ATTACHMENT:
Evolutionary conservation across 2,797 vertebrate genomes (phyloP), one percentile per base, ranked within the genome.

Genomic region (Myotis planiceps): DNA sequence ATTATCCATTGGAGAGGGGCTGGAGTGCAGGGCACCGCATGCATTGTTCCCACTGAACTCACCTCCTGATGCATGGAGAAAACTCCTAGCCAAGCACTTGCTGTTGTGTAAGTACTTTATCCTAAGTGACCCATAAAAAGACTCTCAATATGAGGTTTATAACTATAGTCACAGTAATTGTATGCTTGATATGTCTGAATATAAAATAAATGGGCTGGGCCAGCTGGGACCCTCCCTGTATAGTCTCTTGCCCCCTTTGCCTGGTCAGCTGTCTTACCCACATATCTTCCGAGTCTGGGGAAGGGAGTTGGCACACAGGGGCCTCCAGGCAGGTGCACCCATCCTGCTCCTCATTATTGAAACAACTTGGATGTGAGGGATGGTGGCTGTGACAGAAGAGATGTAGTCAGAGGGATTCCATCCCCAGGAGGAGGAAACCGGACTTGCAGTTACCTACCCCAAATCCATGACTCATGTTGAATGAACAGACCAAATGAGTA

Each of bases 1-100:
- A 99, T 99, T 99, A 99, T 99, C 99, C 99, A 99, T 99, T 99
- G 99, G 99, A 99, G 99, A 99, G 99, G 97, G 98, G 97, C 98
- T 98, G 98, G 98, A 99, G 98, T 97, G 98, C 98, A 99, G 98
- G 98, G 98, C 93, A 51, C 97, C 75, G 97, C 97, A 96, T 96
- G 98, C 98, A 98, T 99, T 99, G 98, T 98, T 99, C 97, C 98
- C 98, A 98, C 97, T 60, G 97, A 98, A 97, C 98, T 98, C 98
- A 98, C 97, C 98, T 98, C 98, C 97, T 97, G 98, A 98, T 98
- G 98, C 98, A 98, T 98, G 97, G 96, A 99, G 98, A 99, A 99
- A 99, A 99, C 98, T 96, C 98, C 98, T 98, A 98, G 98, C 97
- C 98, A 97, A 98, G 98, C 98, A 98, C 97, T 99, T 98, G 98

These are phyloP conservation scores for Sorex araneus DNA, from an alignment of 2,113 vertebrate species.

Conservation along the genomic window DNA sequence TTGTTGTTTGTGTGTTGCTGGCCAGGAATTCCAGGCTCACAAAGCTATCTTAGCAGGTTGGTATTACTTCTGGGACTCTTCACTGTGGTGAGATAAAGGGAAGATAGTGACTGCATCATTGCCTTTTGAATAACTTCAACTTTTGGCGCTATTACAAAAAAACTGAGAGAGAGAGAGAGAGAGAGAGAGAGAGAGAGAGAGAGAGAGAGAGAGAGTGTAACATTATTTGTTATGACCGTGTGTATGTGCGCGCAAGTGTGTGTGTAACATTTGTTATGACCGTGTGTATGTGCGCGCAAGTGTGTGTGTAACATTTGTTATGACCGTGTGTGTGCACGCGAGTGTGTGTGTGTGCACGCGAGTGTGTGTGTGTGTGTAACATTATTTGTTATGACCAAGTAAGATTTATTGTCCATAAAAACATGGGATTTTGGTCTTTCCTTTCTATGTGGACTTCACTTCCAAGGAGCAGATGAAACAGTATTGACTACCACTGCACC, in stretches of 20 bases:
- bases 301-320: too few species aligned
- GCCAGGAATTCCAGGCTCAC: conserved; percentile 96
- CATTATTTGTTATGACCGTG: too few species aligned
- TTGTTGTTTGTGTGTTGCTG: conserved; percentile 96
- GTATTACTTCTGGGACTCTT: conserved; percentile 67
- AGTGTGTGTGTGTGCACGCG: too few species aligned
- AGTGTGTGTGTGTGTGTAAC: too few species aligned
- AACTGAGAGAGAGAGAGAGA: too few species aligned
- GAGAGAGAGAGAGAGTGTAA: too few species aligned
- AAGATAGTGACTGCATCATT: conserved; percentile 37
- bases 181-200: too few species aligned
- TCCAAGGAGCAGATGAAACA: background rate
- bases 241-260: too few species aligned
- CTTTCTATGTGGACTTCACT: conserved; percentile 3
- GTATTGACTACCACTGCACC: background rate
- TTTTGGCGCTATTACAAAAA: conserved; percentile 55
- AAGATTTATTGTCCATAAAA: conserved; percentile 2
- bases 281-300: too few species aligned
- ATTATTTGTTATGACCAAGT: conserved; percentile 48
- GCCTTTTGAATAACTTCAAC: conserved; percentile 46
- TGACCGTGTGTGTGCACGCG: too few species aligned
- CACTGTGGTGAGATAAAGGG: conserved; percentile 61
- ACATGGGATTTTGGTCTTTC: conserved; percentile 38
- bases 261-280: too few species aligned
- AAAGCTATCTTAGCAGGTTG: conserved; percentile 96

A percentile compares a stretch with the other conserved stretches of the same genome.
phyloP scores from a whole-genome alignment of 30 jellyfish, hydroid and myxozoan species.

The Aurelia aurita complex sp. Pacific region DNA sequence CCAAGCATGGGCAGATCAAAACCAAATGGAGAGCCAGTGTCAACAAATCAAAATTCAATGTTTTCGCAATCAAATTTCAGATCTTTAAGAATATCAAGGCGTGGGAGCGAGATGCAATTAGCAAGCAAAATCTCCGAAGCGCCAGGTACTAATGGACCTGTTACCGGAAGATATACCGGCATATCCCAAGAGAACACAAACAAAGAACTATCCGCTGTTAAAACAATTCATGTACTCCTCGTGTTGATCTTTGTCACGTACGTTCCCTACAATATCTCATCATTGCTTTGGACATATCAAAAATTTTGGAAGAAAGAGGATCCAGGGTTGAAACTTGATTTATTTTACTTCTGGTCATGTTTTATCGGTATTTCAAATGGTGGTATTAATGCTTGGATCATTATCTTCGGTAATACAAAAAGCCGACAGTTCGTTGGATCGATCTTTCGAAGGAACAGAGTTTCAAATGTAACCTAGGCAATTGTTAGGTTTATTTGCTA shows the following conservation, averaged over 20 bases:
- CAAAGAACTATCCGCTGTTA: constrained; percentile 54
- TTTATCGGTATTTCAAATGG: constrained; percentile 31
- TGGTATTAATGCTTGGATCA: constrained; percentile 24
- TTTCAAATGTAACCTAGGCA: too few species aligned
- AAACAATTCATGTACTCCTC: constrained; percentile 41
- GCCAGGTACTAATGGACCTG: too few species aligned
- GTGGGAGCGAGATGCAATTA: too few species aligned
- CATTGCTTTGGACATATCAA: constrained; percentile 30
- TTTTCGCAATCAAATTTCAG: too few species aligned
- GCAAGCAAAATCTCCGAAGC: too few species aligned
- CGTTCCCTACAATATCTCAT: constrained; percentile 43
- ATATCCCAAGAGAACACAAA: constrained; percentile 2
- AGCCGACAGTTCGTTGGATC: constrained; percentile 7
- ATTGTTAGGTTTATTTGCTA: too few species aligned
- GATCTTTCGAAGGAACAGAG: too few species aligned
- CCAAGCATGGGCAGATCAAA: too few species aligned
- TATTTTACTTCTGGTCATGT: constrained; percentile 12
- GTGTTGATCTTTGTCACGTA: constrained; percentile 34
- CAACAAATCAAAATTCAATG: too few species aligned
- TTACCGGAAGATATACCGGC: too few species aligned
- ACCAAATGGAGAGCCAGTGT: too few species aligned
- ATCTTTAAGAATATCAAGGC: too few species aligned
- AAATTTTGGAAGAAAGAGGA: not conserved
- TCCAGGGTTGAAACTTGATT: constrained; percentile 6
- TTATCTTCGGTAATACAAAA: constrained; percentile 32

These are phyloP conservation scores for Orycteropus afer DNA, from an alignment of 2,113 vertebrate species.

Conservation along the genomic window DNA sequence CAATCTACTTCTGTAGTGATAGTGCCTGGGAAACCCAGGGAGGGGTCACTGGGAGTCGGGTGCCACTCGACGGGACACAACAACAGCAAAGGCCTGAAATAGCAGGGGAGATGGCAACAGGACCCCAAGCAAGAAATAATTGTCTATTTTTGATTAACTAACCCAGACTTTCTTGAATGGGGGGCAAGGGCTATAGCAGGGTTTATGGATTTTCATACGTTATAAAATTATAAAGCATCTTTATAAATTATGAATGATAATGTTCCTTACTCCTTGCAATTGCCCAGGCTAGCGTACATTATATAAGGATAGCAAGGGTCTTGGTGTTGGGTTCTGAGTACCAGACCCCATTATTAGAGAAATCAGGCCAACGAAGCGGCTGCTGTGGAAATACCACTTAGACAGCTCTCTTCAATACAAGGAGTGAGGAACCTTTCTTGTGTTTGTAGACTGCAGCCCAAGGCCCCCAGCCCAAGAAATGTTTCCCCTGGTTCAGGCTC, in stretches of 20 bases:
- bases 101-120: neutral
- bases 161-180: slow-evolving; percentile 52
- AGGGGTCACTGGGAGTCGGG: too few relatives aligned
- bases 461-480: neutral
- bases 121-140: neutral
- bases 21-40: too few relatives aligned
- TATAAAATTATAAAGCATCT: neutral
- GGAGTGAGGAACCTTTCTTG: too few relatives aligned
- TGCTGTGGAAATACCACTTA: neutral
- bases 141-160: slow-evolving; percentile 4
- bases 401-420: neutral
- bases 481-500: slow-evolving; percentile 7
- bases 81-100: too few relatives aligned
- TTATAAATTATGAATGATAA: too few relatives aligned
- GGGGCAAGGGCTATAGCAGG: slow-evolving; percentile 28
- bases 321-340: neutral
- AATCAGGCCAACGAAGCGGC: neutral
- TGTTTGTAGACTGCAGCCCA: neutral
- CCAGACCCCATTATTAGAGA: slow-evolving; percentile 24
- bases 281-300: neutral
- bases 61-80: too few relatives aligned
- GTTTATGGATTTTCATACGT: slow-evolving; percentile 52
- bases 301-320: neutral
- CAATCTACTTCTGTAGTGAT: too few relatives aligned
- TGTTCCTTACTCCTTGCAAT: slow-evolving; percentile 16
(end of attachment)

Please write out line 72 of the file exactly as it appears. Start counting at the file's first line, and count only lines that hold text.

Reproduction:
- bases 161-180: slow-evolving; percentile 52